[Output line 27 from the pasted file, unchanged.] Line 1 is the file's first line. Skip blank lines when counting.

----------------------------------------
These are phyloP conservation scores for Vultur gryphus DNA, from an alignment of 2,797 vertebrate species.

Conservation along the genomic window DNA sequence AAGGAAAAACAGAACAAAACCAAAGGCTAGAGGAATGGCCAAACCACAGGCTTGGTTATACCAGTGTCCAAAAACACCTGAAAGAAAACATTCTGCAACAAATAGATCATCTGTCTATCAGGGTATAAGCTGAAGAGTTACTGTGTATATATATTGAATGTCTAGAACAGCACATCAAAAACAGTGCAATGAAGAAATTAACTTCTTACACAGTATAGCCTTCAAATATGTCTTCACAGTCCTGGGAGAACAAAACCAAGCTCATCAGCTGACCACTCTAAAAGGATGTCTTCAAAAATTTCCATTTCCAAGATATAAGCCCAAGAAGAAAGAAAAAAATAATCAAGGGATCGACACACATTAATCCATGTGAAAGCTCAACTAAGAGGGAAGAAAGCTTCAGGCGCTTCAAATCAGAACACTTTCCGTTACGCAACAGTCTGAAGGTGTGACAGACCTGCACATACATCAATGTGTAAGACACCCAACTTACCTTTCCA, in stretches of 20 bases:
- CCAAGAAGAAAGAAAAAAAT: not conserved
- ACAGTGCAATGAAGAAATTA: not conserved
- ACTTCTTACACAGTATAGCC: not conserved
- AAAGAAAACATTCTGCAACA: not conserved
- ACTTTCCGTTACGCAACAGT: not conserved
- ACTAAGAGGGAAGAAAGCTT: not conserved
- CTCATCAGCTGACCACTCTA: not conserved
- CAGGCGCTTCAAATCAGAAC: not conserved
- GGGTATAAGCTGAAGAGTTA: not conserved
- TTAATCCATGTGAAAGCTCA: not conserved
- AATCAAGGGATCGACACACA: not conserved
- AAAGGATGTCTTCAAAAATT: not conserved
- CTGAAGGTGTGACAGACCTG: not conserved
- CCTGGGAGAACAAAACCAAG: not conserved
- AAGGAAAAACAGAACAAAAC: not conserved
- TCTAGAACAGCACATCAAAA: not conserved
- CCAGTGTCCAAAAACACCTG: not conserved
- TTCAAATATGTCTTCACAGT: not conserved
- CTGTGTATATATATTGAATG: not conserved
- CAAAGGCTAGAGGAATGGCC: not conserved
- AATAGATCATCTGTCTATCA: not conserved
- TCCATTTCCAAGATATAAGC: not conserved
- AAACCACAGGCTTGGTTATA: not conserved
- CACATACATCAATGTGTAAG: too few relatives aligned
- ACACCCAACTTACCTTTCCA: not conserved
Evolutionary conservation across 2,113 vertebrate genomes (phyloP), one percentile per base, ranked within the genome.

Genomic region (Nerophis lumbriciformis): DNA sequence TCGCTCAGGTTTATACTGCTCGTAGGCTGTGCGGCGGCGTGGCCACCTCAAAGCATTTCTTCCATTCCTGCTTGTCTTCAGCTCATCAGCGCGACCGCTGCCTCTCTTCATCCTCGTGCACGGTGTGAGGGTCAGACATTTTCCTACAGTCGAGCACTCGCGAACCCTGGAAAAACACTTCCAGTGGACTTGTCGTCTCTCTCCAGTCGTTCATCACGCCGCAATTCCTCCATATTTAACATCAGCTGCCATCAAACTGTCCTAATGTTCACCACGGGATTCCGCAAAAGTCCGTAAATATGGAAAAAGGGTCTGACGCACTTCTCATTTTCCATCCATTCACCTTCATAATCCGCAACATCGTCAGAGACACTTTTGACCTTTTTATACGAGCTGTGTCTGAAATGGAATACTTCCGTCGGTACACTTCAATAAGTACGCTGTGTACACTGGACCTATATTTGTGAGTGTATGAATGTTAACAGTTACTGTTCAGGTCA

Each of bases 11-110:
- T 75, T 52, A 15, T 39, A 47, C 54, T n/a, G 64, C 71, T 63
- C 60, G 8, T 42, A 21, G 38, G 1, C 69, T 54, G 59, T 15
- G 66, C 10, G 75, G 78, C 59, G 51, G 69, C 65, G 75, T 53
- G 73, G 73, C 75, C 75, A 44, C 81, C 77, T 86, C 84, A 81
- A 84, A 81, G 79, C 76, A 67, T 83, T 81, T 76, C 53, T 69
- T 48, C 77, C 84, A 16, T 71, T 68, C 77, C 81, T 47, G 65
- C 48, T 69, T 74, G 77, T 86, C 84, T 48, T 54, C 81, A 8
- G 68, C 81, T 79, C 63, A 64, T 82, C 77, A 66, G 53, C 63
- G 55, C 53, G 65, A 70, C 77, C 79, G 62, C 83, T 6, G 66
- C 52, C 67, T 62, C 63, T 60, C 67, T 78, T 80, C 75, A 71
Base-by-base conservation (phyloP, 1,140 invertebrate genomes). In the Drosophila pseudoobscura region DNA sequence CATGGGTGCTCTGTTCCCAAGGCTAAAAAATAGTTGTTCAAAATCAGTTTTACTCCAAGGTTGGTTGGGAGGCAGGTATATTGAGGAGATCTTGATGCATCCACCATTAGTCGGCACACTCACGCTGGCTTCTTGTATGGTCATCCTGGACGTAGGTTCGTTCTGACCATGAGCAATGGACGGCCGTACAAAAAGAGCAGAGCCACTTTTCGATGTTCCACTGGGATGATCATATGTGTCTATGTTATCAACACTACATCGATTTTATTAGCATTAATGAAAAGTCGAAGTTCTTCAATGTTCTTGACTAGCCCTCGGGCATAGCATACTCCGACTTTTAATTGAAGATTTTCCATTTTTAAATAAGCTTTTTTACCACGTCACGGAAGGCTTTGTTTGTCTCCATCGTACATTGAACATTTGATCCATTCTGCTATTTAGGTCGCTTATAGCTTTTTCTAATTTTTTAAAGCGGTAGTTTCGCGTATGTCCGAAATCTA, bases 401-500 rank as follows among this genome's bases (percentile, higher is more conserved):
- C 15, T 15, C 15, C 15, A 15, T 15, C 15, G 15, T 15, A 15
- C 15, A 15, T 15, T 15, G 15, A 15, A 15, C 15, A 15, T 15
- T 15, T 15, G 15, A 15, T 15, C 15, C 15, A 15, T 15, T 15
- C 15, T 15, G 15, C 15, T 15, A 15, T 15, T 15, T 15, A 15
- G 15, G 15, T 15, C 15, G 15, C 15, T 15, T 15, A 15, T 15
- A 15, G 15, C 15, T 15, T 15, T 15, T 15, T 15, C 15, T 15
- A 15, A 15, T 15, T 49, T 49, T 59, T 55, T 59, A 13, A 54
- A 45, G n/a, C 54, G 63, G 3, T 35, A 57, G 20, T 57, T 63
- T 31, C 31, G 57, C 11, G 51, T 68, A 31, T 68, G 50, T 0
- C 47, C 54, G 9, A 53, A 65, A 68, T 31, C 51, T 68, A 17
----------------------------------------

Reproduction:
- ACACCCAACTTACCTTTCCA: not conserved